Now sheor, more precisely, Nimitz's clanproposed to introduce a second intelligent species into that mix. To be sure, it might be some time before most Graysons fully grasped that the `cats were another intelligent species, but Honor expected them to make the leap at least as quickly as Manticorans would have. She and Nimitz had been entirely too visible here for the people of Grayson to be able to ignore the fact of his intelligence, whereas few non-Sphinxians came face-to-face with `cats back in the Star Kingdom. In a sense, the fact that treecats were an accepted part of the "scenery" there actually made it easier for native Manticorans to overlook their intelligence. Where the Graysons saw Nimitz as a new, fascinating species to be carefully studied and enjoyed, Manticorans were almost blase, comfortable with what they already "knew."
It had been rather refreshing for both Honor and Nimitz to meet an entire planet of people who were willing to accept the `cat on his own terms, but it did mean the Graysons were also more likely to grasp that Nimitz and Samantha's new friends were, in effect, the opening wedge of an invasion. A friendly one, perhaps, but still an invasion. One of Honor's traditional authorities as Steadholder Harrington was to decide how many and which emigrants would be allowed into her steading. In Graysons grim, early days, it had also been the steadholder's harsh duty to determine which of his steaders had to die if that was what was required to balance population against the maximum strain his steading could bear, and Honor was unspeakably grateful that decisions like that were no longer necessary.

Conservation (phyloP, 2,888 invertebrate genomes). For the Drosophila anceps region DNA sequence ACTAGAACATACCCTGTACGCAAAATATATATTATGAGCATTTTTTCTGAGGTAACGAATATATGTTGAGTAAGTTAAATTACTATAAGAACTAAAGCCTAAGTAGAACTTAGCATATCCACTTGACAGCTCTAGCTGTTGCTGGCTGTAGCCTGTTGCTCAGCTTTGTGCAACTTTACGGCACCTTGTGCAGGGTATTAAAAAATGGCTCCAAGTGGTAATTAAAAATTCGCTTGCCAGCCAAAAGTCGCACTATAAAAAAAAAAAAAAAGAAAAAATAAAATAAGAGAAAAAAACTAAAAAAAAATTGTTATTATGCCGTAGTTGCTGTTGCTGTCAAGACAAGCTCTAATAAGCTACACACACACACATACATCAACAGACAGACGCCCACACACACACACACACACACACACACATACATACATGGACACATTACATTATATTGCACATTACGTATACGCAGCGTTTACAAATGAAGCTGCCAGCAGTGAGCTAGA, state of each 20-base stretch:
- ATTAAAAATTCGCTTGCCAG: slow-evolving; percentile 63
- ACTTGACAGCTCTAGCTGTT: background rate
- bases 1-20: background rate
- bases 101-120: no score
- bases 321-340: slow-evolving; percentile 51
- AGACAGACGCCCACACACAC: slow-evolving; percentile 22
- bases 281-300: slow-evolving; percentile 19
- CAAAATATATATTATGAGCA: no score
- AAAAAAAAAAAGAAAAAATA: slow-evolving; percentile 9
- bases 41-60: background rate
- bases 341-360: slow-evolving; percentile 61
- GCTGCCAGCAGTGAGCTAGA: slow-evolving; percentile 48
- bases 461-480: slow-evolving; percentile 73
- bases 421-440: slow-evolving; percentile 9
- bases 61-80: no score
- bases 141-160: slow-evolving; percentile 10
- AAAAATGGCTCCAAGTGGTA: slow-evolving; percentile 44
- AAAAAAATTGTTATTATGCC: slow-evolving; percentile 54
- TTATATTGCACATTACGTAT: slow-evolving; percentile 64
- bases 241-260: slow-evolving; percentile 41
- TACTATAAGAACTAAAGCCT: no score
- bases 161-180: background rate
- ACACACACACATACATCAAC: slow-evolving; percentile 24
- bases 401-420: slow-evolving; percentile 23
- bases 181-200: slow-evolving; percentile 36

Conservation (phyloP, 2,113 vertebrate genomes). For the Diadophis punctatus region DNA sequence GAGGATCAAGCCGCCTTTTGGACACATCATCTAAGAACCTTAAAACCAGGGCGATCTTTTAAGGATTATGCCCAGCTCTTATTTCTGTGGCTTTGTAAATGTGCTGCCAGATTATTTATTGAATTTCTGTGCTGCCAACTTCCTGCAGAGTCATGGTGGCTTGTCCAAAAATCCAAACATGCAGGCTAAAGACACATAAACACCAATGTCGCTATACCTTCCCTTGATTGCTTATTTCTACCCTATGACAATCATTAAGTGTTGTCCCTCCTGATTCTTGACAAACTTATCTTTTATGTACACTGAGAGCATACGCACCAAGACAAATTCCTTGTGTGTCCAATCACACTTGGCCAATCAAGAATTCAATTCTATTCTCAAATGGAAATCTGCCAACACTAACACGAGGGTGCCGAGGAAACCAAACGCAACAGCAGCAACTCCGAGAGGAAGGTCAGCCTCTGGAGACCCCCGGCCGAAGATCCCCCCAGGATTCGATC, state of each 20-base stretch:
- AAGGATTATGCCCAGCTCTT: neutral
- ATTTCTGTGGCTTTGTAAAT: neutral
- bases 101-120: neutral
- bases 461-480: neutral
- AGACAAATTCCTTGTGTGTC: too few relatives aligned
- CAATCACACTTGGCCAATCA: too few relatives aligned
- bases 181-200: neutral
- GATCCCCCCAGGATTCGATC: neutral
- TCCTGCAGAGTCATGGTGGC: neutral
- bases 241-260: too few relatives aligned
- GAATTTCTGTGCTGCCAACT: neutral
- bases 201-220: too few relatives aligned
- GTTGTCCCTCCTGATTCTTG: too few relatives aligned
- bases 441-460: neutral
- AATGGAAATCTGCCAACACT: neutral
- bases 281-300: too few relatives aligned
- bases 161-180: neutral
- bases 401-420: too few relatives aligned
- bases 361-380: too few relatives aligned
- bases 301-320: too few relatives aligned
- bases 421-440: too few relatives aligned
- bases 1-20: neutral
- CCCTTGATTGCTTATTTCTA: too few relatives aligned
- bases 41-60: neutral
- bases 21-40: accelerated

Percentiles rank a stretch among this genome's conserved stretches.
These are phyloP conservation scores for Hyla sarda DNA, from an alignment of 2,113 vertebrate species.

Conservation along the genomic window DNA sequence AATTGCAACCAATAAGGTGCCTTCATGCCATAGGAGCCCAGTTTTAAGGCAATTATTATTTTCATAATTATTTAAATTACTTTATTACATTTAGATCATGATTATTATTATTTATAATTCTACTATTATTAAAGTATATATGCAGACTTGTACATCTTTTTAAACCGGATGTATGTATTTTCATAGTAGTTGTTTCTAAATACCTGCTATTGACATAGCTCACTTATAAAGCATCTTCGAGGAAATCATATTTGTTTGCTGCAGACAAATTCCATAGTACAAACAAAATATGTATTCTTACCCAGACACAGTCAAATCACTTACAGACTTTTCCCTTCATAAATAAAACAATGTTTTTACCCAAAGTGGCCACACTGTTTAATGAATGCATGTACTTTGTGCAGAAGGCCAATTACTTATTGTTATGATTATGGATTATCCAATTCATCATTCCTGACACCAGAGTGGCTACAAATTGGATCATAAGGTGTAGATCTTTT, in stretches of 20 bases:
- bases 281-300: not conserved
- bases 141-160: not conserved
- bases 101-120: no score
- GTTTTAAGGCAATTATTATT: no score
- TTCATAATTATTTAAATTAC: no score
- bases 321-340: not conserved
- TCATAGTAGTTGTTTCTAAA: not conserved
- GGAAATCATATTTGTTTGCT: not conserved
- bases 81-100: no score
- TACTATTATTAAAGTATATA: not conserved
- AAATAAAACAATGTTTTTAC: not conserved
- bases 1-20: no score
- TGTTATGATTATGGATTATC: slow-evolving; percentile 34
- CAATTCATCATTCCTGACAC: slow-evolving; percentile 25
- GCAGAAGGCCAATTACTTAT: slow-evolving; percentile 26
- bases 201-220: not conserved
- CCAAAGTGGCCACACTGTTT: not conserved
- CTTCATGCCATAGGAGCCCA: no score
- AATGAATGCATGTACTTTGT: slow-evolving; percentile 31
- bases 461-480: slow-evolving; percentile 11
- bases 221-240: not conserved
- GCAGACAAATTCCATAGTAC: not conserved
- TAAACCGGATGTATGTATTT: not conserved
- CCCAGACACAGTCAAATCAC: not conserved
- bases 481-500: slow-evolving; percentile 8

Yet Grayson remained a planet with a commitment to the tradition of balancing people against resources which would have delighted the most rabid of Old Earth's pre-space Greens, and that was the environment into which Honor proposed to introduce treecats.
The good news was that `cat populations grew far more slowly than their multiple-birth reproductive patterns might suggest. Samantha's four-kitten litter was of about average size, but most females littered no more than once every eight to ten T-years. Given that they lived about two hundred years and remained fertile for a hundred and fifty, that still meant a single mated pair could produce a staggering number of offspring, but the process took much longer than initial impressions might suggest. And it was inevitable that human and `cat societies were going to be much more intimately intertwined here on Grayson, which lacked the endless forests that provided Sphinx with virtually unlimited habitat for its native sentients. Here, `cats would have to share the life-sustaining enclaves of humanity, and Honor wondered just how that would affect their adoption rate.